waiting for me to take the first step

One interesting incident occurred during Thanksgiving 2012 at my Mom’s house. My nephew Van started a game of “truth or dare” with us, and I dared him to lay on the floor with a piece of turkey in his mouth, where the dogs could get it. Van was a sport, and Jamie and Alice gleefully grabbed the turkey from his mouth.

Then Van decided to one-up me, and he dared me to lay on my back with several pieces of turkey on my chest. I did it, and Jamie and Alice just stared at the turkey from a couple feet away – they wouldn’t take it off my chest, even when I tried to call them to me. I had to hand them pieces (or hold the turkey in my mouth and call to them) to convince Jamie and Alice that it was OK.

refusing to take turkey off my chest

I’ve heard people say that a dog will not respect you unless you train it, but these sorts of experiences have convinced me that with dogs, just as with humans, respect is a more subtle concept than that. I feel that Jamie and Alice have clear respect for us and understand our respective roles in the pack, and it’s certainly not due to any training activities we’ve done together.

Ironically, Jamie and Alice are the only dogs I’ve ever had who elicited so many “what well-behaved dogs” comments from strangers, and they’re also the only dogs I’ve ever had that never had any training at all. Correlation, if not causation.

Hunter/Gatherer Child Rearing

I had thought all of this was just my own silly way of looking at life with dogs, but then last year anthropologist Jared Diamond (author of “Guns, Germs, and Steel,” one my favorite books) published his latest book The World Until Yesterday: What Can We Learn From Traditional Societies?. I’ve just finished “The World,” and there are many passages in it that made me think of how we’ve raised Jamie and Alice. A couple of examples …

“… modern societies have converged on a small range of child-rearing practices that by historical standards are unusual. Those practices include systems of school education administered by a state (as opposed to learning as part of everyday life and play), protection of children by police and not just by parents, same-age playgroups (as opposed to children of all ages routinely playing together), children and parents sleeping in separate bedrooms (as opposed to sleeping together in the same bed) …”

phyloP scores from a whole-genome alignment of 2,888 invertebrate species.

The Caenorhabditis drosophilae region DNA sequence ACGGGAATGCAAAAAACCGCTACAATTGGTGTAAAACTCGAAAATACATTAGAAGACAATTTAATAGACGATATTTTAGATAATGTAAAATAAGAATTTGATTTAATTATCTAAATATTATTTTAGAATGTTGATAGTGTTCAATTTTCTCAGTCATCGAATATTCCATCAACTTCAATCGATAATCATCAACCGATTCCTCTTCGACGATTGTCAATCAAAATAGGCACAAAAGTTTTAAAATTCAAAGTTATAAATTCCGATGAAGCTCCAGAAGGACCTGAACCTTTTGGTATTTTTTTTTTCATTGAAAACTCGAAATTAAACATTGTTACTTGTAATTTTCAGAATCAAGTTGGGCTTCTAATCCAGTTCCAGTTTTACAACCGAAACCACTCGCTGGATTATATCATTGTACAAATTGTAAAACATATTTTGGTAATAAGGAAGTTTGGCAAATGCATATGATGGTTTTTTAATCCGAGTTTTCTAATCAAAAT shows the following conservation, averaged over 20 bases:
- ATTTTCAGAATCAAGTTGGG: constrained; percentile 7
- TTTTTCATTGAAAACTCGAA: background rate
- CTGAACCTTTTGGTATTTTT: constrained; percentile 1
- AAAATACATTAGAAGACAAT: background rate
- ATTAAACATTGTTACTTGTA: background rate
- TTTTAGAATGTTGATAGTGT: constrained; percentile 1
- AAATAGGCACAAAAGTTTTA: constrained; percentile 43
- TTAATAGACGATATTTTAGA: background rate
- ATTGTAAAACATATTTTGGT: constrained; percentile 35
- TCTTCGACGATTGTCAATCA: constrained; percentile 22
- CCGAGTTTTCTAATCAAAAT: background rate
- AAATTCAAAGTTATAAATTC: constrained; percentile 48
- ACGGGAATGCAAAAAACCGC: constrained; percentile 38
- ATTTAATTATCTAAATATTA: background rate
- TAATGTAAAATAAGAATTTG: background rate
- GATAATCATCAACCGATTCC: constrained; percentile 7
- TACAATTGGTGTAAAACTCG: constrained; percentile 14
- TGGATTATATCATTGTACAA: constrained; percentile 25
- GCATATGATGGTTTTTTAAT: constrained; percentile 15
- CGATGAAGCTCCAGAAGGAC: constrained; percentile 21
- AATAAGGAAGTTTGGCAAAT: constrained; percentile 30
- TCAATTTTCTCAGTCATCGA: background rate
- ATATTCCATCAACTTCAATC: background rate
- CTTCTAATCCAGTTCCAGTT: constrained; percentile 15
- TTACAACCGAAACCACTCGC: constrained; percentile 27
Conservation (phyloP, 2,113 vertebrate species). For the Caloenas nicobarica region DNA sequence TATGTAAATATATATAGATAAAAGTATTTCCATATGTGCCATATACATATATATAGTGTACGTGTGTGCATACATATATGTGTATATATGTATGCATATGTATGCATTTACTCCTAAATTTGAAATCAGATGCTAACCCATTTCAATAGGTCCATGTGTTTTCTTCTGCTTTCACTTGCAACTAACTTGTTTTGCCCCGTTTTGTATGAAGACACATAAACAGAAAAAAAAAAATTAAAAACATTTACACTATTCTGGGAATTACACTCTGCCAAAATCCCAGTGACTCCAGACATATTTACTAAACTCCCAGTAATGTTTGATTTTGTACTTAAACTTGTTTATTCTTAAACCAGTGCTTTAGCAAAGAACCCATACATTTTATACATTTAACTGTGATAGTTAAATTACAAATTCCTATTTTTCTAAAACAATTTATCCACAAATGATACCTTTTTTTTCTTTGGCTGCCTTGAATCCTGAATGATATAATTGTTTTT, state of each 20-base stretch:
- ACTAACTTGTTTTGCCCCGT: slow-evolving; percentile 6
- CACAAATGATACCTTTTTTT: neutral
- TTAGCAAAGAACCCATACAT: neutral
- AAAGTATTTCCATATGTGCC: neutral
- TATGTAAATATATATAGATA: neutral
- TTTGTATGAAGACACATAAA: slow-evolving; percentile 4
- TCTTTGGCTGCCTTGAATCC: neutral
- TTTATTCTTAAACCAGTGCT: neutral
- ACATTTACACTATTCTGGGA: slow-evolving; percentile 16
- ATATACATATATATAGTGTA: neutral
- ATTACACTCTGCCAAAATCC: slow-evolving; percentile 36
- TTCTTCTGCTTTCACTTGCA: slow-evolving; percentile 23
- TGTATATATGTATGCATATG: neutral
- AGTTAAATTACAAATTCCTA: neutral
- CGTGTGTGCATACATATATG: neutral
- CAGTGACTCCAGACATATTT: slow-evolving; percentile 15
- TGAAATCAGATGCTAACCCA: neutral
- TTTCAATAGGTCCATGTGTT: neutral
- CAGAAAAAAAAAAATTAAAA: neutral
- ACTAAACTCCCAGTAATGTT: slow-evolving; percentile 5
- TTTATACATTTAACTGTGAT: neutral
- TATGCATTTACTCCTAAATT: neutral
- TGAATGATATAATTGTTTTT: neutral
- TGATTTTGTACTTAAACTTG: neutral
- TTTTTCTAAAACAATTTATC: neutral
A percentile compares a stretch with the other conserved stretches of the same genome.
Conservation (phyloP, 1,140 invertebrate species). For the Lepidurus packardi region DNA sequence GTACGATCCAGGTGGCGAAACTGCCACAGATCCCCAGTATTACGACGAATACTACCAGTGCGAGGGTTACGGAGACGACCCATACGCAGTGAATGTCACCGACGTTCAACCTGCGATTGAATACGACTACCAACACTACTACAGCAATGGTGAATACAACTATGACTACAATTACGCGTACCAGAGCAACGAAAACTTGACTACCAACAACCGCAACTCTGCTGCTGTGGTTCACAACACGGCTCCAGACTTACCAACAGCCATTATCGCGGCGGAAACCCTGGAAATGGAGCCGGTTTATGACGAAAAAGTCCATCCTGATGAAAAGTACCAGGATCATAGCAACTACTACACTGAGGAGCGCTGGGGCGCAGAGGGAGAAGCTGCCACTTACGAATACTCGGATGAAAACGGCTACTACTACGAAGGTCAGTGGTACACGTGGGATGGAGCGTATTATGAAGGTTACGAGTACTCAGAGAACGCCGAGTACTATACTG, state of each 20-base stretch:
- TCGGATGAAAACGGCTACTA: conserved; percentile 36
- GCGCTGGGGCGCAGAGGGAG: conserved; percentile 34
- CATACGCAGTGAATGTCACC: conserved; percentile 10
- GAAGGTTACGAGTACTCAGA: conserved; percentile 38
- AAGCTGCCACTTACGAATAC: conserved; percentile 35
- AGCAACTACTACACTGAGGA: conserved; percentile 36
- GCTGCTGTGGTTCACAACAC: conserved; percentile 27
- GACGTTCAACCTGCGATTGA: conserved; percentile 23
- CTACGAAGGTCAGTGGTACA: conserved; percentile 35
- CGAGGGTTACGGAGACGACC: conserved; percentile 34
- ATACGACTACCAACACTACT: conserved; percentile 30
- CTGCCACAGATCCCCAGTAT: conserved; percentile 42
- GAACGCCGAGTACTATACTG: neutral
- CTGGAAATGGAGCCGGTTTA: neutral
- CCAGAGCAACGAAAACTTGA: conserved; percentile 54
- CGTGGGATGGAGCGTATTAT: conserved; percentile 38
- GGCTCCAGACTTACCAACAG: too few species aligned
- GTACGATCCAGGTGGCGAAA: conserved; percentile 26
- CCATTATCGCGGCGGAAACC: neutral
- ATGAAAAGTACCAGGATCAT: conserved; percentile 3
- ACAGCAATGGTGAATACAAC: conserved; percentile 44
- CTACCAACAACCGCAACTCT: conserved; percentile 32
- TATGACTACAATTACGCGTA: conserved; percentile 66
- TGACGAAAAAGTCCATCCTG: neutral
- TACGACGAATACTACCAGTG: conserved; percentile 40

“ … among African pygmies hitting a child would be grounds for divorce. There is no physical punishment allowed at all in these societies. If a child plays with a sharp knife and waves it around, so be it. They will cut themselves on some occasions, but society figures it is better for the child to learn the hard way early in life.”

He tells stories of hunter/gatherer societies where small children are free to play with fire, or where children go out alone hunting and fishing, with no adults to protect them from dangerous animals and dangerous conditions. And he describes the disfiguring scars found on some adults in those societies, the consequence of errors in judgment as small children.

“Some kids get burned and some kids have serious accidents,” he notes, “but the result by and large is that people grow up to be self-confident and responsible.”

Good judgment comes from experience, which comes from bad judgment

Alice has some large scars on her neck, although her thick Samoyed fur covers them up. As her longtime friends know, she sustained a brutal injury when a stick plunged through her mouth and down into her neck at age 8 months. She had multiple surgeries, and it took months to clear up the situation. We didn’t see the original incident happen, but it was at the beach and she must have been running or leaping with a stick in her mouth.

Now that she’s 100% recovered, we see that injury as an intense learning experience for her, and we believe that she knows far more about the dangers of running with a stick in her mouth than we do, or many other dogs do. She suffered for months, starting the instant it happened, and I’m sure she is very unlikely to do the same thing again.

In Jared Diamond’s book, he describes a mother in a hunter/gatherer society who allowed her 2-year-old to play with a sharp knife, and how she even picked up the knife and handed it back to him when he dropped it.

On that note, I’ll wrap this up with a photo from yesterday at the beach: Alice leaping from log to log at high speed with a stick in her mouth, a stick I gave to her. Go Alice!

Addendum: Alice lived for over a decade after this blog post, never again suffering any type of serious injury. During that time, she visited 25 states across the US and traveled across much of western Canada as well, running free in a huge variety of environments from ocean beaches to rugged rocky mountain peaks to deserts, swamps, and forests.